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The 8 Ways Diet Can Cause Depression

By Emily Lockhart

Food has so many emotional triggers for human beings. For example, while eating a favorite meal can cause feelings of comfort and happiness—binge eating can cause feelings of guilt, shame, and even anger.

Even though the eating of certain foods won’t cause depression outright, the cycle of eating (or rather, certain patterns of eating) can trigger depression if diets are too high in certain elements (i.e., saturated and trans fatty acids) or deficient in other vital nutrients (i.e., B vitamins and Omega-3 fatty acids).

Here are eight ways in which diet can increase your risk of depression…

1. Triggering Unhealthy Eating Cycles

It’s often difficult to determine if depression is the root of unhealthy eating or vice versa. However, research conducted and published by the Mayo Clinic indicates that depressed individuals tend to get trapped in an unhealthy cycle of bad food choices that exacerbate their depressive symptoms. For instance, the foods that go hand in hand with a stressful, sleep-deprived lifestyle—fast food, processed sweets, caffeine by the boatload—they all cause a temporary high followed by a sugar or carbohydrate crash and the inevitable need for yet another fix.

2. Lack of Protein

You might associated protein with muscle building. However, adequate protein, or lack thereof, can impact the onset as well as severity and duration of depression. Scientists from the US National Institutes of Health suggest that diets low in protein and associated essential amino acids (many of which are provided via diet alone) can impact the operation of the central nervous system dysfunction, impact brain function, and cause depressed mood and aggression due to the lack of amino acids (i.e., tyrosine and tryptophan), which play a role in production of “feel good” neurotransmitters like dopamine and serotonin.

3. Excessive Trans Fats

We might reach for a pint of ice cream or a bucket of French fries when we feel blue. However, the tendency to depend on saturated fat and trans fat as pick-me-ups is quite counterproductive. According to a multi-year Spanish study, published in the US National Library of Medicine, scientists monitored a group of participants to see if dietary fat intake had an impact of the rate of depression. Findings showed that those participants who consumed the highest amount of trans fats risked a higher rate of depression than those who consumed healthier diets.

4. Diets Lacking Healthy Fats

While bad (trans and saturated) fats are tied to a higher rate of depression—good or (omega-3 fatty acids) are credited for reducing stress and melancholy, according to research from the University of Maryland Medical Center, where research confirms that incorporating greater amounts of omega-3 fatty acids into individual diets (i.e., from sources like salmon, tuna, herring, rainbow trout, flaxseed, walnuts, and soybeans).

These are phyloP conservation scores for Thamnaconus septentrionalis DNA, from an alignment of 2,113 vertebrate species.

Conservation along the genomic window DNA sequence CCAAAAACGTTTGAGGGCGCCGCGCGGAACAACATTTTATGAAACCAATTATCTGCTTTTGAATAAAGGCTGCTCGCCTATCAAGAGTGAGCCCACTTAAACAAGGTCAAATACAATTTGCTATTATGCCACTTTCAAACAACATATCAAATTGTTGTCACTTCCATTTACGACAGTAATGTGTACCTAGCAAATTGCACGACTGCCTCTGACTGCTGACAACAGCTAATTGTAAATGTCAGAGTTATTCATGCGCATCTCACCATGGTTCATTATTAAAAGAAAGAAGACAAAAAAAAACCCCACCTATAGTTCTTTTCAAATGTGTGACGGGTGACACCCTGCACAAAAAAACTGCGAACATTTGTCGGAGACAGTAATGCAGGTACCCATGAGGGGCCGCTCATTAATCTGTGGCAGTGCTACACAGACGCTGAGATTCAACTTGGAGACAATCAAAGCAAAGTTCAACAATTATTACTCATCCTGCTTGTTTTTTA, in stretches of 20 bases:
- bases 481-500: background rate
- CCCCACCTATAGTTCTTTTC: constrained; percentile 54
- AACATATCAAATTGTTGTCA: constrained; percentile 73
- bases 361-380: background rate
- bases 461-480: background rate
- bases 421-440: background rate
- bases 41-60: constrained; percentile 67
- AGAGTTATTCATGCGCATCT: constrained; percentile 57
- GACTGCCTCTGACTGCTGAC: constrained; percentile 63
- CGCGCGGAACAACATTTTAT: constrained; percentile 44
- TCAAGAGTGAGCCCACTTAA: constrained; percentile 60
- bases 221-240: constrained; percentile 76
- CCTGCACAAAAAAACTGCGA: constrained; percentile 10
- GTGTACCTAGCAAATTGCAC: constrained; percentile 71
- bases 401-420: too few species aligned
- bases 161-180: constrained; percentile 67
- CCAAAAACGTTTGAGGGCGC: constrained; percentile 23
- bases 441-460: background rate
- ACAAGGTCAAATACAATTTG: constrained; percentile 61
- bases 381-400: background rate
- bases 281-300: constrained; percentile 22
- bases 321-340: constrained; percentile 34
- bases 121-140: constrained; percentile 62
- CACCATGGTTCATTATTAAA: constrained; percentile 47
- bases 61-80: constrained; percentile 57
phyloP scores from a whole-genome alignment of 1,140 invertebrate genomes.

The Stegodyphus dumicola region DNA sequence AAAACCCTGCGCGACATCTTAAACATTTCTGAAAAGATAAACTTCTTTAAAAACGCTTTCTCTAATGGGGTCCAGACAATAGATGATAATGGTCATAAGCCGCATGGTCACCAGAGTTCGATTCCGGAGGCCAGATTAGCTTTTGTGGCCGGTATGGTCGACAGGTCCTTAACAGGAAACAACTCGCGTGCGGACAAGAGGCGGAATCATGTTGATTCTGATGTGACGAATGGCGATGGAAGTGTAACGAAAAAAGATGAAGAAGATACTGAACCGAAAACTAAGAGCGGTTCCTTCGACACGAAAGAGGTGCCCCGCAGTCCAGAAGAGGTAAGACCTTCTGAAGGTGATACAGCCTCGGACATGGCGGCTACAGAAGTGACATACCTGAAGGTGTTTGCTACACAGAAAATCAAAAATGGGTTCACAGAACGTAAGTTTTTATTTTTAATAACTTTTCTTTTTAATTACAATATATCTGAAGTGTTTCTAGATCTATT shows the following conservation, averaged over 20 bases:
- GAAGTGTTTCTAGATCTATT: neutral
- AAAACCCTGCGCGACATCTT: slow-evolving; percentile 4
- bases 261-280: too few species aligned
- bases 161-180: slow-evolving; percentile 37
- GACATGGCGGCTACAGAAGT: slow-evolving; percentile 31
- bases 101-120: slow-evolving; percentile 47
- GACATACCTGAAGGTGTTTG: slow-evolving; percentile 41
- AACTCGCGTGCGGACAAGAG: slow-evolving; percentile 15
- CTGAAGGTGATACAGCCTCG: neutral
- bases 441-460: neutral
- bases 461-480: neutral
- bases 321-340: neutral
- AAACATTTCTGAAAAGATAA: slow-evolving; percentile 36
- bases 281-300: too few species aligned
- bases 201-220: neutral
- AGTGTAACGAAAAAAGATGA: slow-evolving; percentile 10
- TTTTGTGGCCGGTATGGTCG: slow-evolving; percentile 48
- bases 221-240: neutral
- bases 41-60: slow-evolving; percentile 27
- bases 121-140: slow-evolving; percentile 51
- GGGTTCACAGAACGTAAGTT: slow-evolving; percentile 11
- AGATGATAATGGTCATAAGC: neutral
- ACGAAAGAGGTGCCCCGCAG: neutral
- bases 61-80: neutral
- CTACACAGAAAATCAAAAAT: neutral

5. Complex Carbohydrates

You may have tried a low carb diet only to feel sluggish, ravenous, and blue.  That’s because complex carbohydrates trigger the emission of serotonin, a “feel good” neurotransmitter that calms anxiety, regulates mood, promotes quality sleep, and helps fuel the body and keep blood sugar levels balanced (to prevent insulin spikes and crashes).

6. Too Many Processed Foods

Get your hand out of that potato chip bag! If your diet consists of mainly processed foods, it won’t surprise scientists from London’s University College that you’re suffering from depression. Studies conducted at the university’s Department of Epidemiology and Public Health monitored the diets of a group of adults for 5-years and discovered a link between diets high in processed foods—including sweets, fried foods, processed meats, starchy snacks, and boxed cereals—and higher rates of depression.

7. Diets Low in the B Vitamins

B vitamins, particular B12 and folate, keep both the body and the brain happy and healthy.  While B12 keeps the chemicals in the brain on even keel, folate encourages new cellular growth in the brain and protects neurotransmitters (i.e., dopamine and serotonin), which in turn help ward off depression. Studies indicate that adults with depression tend to have folate deficiencies.

8. Lack of Fresh Fruits & Veggies

If you didn’t buy into the importance of a balanced diet, the nutritional research from the Mayo clinic and other leading health organizations may just change your mind. Research continues to confirm that diets low in refined sweets, trans and saturated fats, and processed carbohydrates yet high in a mix of fresh fruits and veggies, lean proteins, healthy fats, and complex carbohydrates have the essential vitamins, antioxidants, and essential fats to ward off depression.


Emily Lockhart


Emily Lockhart is a certified yoga instructor and personal trainer. She believes that being healthy is a lifestyle choice, not a punishment or temporary fix to attain a desired fitness or body image goal. Anna helps her clients take responsibility for their own health and wellness through her classes and articles on ActiveBeat.

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